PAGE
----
The calm waters of Colombier beach, or Rockefeller's beach, make it ideal for snorkeling. Photograph: Pierre Carreau.Water sports are hugely popular on the island, which enjoys terrific surf and offers awe-inspiring scuba diving and snorkeling opportunities thanks to its protected surrounding reef. Prime underwater sightseeing spots are to be found around L’Âne Rouge cape off Colombier or at Pain de Sucre (The Sugar Loaf), a high-visibility islet off Gustavia Harbor offering divers exquisite coral, turtles, sharks, eels, blennies, chromis, creole wrasses, barracuda, groupers, hermit crabs, and blue tangs. Experienced surfers will delight in the wild state of the waves at Toiny, while boarding novices can take lessons at the more gentle, family-friendly Lorient.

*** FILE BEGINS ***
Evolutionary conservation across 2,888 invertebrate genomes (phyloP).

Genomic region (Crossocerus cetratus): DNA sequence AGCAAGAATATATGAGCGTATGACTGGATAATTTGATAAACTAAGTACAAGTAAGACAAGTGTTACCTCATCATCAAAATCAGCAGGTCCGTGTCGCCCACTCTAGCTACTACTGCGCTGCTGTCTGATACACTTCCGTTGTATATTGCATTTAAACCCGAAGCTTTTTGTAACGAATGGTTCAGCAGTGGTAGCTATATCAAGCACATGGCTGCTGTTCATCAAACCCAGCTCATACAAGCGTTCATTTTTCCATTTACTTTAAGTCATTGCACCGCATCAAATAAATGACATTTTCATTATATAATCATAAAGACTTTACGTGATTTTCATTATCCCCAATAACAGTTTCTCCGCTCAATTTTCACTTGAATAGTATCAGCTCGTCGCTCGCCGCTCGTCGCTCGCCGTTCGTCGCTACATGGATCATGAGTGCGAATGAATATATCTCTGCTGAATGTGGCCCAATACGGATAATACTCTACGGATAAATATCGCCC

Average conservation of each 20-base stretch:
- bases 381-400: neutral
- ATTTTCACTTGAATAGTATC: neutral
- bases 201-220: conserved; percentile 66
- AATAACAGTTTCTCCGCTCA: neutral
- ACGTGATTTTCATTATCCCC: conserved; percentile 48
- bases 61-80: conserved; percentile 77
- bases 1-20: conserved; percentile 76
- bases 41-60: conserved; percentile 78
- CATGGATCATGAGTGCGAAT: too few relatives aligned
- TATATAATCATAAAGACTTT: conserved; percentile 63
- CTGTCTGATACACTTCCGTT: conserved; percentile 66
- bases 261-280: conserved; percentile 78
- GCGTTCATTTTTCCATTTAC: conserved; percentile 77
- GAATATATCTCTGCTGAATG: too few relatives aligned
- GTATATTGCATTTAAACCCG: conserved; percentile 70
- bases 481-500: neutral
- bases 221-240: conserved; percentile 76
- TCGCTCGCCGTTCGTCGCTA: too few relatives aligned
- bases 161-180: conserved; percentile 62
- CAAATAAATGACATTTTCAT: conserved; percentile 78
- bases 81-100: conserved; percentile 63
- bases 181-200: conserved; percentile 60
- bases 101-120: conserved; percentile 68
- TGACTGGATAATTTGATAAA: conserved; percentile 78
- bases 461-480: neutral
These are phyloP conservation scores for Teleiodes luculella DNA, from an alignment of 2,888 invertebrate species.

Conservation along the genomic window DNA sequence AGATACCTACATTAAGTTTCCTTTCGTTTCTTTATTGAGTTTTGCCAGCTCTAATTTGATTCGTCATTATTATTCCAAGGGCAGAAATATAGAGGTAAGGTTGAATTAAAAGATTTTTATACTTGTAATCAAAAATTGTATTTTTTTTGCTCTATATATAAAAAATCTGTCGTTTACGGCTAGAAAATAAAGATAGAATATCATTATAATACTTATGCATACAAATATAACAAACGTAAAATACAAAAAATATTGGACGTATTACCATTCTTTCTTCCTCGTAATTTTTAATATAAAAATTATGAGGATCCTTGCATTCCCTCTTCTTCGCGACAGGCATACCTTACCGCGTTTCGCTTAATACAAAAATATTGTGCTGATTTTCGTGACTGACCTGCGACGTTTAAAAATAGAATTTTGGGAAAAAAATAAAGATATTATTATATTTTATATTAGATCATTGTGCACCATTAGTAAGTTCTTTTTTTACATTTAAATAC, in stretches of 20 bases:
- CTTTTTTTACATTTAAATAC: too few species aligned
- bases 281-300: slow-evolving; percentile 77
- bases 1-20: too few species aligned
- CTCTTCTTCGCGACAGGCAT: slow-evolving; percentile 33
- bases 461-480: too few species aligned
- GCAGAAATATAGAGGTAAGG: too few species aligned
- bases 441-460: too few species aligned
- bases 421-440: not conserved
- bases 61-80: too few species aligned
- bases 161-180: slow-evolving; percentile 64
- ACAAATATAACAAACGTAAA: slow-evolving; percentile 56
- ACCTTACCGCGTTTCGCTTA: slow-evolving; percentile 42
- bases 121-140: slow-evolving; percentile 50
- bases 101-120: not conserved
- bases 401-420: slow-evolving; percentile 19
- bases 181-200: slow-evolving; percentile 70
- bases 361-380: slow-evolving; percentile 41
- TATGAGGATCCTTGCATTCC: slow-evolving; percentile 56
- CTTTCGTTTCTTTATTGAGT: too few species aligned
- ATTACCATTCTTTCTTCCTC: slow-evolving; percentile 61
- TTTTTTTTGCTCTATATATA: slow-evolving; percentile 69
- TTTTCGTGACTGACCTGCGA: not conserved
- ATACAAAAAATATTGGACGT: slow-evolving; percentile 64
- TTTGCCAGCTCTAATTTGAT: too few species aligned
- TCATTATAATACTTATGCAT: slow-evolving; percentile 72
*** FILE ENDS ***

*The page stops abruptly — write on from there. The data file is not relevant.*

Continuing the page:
While riding the Lorient waves, gaze up at the lush greenery above the bay and you might just catch a glimpse of the silver rooftops of Sibarth Real Estate’s exclusive Villa RKK, an expansive, five-bedroom hillside home surrounded by tropical gardens, an infinity pool, tennis court, and sublime panoramic ocean views.

Pathways among tropical greenery surround Villa RKK, while its infinity pool overlooks the ocean.“Overlooking the bay of Lorient, this villa has the charm of an established family home,” says Tiberghien. “It is built with cut stone, floored with terracotta tiles, and has furniture smoothed by the years. In the large garden, between the view over the sea, the lawn and the bougainvillea, time comes to a standstill.”

When the time comes to rest your weary head after a hard day at the beach, the island’s hotels offer effortless elegance and superior hospitality, with two in particular heralded as firm favorites.